Lincoln Presidential Library tells the story of 'Billy the Barber'
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[February 18, 2014]
SPRINGFIELD — One was a
Haitian-born barber with a flair for self-promotion. The other was a
poor young lawyer with plenty of ambition. They both wound up in
Springfield in the 1830s, developing a friendship that stretched all
the way to the White House.
The Abraham Lincoln Presidential Library and Museum will host a free
special event Sunday to explore the little-known friendship between
William Fleurville and Abraham Lincoln. Speakers will discuss
Fleurville's life, the legal system during Lincoln's time and
African-American history in Springfield.
The event also includes a
sketch about Fleurville's life by Glennette Tilley Turner, the
author of an upcoming biography of the man known as "Billy the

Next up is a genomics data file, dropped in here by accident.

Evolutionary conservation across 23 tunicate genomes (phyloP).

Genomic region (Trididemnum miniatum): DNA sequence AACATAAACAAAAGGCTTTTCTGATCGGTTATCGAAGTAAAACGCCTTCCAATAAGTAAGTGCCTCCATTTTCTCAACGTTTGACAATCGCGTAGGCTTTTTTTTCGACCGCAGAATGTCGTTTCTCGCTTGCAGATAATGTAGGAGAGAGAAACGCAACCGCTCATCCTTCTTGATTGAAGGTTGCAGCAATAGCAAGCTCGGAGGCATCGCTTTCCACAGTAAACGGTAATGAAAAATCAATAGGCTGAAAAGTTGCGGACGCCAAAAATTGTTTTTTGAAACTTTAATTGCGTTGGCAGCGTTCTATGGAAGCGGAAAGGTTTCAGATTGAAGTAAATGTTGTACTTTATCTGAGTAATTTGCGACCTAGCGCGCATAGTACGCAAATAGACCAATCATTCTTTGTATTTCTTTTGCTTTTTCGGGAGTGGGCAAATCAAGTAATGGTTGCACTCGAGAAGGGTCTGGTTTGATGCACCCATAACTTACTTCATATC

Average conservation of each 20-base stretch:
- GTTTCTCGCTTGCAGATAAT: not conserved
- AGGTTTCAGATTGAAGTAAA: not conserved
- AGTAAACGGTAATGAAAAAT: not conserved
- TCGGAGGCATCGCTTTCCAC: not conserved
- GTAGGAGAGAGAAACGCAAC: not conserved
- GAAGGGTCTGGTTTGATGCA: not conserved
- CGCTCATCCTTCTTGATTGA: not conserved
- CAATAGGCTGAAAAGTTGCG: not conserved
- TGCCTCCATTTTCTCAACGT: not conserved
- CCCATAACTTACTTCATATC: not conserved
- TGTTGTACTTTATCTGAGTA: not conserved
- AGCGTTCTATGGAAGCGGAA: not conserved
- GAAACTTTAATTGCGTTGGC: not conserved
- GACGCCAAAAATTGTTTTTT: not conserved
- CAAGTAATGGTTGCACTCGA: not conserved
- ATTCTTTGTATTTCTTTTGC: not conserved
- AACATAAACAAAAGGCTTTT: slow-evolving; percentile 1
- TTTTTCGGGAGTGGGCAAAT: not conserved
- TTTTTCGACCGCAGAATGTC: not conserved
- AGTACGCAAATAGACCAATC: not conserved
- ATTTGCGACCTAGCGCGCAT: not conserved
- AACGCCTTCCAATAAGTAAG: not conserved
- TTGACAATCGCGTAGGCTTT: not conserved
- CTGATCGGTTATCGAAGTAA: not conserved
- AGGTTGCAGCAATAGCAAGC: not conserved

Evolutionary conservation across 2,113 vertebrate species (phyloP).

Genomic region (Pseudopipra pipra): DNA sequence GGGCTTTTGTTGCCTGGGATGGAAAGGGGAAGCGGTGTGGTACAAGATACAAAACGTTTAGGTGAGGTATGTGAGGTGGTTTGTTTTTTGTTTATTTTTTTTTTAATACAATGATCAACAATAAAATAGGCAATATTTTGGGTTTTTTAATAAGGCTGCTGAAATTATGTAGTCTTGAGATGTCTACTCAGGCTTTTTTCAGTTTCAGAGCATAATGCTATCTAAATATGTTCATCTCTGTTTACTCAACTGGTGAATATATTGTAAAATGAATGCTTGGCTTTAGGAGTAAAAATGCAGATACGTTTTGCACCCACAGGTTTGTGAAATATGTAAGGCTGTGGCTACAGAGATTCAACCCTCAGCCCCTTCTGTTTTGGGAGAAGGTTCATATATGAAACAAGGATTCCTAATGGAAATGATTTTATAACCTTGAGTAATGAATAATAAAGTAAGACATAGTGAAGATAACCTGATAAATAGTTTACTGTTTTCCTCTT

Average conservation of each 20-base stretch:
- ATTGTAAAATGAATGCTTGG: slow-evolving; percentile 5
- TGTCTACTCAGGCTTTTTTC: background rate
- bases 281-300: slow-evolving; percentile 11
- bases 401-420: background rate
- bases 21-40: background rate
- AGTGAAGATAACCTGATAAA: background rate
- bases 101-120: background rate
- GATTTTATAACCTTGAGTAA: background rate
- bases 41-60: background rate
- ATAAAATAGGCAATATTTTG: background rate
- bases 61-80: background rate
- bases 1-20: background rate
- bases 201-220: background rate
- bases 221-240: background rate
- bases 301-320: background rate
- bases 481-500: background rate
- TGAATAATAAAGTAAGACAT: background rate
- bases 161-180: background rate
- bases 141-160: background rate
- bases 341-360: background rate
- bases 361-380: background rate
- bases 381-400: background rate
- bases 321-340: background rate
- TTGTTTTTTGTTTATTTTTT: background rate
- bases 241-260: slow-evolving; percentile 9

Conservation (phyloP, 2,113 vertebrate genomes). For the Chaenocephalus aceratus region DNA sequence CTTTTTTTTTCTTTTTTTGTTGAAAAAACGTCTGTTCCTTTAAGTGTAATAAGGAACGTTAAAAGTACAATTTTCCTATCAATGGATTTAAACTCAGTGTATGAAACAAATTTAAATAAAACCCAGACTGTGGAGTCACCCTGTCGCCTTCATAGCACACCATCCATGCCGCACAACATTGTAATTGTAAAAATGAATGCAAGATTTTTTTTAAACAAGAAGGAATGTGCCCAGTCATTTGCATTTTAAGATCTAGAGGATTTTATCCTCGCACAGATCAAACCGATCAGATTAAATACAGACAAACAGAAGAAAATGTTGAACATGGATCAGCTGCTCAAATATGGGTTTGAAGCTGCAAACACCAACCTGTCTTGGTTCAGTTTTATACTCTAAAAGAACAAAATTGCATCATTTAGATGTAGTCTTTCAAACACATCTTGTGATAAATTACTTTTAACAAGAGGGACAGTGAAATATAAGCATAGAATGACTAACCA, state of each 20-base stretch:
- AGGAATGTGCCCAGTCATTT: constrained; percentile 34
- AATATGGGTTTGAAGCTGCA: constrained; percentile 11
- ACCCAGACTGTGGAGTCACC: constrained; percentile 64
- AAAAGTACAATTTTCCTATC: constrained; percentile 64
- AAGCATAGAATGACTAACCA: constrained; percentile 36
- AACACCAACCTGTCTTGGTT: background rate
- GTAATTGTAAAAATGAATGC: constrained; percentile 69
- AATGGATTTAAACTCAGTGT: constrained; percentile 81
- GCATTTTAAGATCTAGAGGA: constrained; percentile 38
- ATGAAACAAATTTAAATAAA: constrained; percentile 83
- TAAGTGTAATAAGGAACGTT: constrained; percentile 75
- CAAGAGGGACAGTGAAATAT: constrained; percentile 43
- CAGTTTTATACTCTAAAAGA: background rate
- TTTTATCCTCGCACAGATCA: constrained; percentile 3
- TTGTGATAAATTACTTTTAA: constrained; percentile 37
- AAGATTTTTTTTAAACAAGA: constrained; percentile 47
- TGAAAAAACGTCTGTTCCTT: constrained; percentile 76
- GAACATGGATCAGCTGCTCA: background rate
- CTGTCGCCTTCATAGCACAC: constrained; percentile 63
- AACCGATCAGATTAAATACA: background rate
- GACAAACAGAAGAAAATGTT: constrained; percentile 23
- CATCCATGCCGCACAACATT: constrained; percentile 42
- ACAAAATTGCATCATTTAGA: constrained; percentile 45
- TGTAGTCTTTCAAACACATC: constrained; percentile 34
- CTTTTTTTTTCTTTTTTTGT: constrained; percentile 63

"The Barber and the President" begins at 2 p.m. in the library's
multipurpose room. To reserve a ticket, visit
Legend has it that when William Fleurville (or de Fleurville or
Florville — spellings vary) arrived in the little frontier town of
New Salem, he ran into young Abraham Lincoln, who advised him to set
up shop in nearby Springfield.
Whatever the truth, Fleurville did become a barber in Springfield
and advertised himself as "Emperor and Autocrat of all the Barbers."
He promised to "nullify" beards and to "resuscitate, re-invigorate
and refrigerate" dirty clothes.
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Fleurville served as Lincoln's barber for 24 years, and
Lincoln served as Fleurville's attorney in real estate matters.
When Lincoln's son Willie died in the White House, Fleurville
wrote a condolence letter that included a note reassuring
Lincoln's other young son that his dog was alive and well back
Fleurville also was an honorary pallbearer in Abraham Lincoln's
The Abraham Lincoln Presidential Library and Museum, a division
of the Illinois Historic Preservation Agency, is dedicated to
telling the story of America's 16th president. For more information,
Lincoln Presidential Library and Museum
file received from the
Illinois Historic Preservation Agency]